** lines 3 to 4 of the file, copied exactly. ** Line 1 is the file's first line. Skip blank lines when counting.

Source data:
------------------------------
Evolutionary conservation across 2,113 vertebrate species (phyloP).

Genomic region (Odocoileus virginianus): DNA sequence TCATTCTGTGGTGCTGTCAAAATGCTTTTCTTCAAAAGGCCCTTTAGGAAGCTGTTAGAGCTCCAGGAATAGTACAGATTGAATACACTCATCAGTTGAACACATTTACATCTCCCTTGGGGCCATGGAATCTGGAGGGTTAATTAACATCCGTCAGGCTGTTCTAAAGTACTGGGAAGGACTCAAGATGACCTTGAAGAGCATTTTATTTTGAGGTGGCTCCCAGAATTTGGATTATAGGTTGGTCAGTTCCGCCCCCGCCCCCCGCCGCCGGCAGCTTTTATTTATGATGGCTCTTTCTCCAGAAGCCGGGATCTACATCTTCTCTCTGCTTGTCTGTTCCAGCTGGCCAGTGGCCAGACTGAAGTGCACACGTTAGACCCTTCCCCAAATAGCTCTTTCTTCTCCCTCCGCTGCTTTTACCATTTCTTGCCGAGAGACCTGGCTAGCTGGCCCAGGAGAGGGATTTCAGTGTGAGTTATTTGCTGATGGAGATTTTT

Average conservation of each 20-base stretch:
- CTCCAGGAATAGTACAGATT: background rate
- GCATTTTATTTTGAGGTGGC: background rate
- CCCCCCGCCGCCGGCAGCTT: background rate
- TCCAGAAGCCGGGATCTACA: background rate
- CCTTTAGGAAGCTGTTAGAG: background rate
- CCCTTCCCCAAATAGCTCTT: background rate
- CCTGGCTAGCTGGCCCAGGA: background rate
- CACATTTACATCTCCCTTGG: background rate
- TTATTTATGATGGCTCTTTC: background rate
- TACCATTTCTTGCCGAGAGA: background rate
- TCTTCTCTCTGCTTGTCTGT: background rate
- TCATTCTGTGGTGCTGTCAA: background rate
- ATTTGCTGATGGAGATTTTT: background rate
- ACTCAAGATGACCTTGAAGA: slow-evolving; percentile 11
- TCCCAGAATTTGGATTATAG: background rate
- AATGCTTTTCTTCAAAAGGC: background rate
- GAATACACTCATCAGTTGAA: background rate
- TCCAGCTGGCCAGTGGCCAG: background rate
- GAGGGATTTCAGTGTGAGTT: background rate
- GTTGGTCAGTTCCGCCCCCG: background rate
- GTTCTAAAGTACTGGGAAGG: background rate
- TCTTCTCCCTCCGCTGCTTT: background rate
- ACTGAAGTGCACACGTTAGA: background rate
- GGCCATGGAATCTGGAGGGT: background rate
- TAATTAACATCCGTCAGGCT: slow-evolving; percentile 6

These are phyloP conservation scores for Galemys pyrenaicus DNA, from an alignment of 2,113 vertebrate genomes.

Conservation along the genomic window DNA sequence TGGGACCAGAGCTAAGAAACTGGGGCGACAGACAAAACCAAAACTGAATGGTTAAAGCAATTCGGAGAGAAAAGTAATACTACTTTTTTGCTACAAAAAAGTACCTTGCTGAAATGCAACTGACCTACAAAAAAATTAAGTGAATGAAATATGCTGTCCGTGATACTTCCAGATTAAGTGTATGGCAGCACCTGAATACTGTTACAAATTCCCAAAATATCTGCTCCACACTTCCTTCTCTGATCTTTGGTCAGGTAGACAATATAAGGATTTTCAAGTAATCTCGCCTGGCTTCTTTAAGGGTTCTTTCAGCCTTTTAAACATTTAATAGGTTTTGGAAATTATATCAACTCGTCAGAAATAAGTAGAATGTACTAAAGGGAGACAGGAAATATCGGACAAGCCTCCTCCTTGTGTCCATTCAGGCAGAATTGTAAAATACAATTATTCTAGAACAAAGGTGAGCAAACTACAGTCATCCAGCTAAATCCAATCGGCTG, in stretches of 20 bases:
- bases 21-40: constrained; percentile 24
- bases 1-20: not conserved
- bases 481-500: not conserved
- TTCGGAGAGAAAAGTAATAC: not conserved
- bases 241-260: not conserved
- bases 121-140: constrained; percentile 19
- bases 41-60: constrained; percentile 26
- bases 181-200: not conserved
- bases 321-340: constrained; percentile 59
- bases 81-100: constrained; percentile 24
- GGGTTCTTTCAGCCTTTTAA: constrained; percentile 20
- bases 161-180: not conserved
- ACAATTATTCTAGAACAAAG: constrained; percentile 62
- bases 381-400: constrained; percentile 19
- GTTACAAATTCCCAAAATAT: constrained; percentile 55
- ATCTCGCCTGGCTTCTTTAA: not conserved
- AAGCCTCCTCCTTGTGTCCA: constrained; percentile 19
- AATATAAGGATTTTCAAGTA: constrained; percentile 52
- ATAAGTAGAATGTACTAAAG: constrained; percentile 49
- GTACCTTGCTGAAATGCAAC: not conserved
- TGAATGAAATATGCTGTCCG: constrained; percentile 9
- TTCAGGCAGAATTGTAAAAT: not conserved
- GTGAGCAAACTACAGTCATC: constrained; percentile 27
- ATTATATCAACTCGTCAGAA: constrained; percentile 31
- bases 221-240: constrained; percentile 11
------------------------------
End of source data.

Average conservation of each 20-base stretch:
- CTCCAGGAATAGTACAGATT: background rate